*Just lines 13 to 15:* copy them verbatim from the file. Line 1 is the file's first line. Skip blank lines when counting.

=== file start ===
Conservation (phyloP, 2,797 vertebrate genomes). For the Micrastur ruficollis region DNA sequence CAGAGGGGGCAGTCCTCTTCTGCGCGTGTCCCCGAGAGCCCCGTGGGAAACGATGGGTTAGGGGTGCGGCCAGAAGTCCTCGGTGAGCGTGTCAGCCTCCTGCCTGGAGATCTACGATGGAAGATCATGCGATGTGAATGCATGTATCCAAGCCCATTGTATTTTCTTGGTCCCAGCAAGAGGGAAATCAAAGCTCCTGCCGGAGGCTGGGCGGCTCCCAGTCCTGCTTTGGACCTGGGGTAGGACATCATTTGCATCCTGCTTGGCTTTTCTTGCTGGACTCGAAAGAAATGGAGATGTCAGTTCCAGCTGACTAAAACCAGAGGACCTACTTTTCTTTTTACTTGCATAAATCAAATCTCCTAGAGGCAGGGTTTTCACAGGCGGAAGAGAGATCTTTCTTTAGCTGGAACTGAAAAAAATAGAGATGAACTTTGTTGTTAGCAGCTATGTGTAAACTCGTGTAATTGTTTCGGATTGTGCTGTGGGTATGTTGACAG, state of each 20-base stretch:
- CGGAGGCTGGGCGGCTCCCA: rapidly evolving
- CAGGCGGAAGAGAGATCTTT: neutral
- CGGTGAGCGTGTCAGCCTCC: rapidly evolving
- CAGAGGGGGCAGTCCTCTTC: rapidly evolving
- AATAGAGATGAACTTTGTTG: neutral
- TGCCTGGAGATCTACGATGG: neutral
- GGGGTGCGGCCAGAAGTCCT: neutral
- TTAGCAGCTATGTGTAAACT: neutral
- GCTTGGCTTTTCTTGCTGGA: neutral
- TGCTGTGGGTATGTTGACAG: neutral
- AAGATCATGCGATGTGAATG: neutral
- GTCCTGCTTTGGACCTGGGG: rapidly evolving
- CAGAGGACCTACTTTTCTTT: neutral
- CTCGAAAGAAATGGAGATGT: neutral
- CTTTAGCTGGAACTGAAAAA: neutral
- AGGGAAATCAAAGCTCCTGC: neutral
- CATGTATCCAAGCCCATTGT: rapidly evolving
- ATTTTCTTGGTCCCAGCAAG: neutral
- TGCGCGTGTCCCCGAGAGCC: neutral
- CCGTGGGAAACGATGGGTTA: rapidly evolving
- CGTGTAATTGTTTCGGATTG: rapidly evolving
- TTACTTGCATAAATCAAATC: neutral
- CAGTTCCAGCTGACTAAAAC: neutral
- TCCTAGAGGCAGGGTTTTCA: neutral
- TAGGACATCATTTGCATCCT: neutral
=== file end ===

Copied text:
- GTCCTGCTTTGGACCTGGGG: rapidly evolving
- CAGAGGACCTACTTTTCTTT: neutral
- CTCGAAAGAAATGGAGATGT: neutral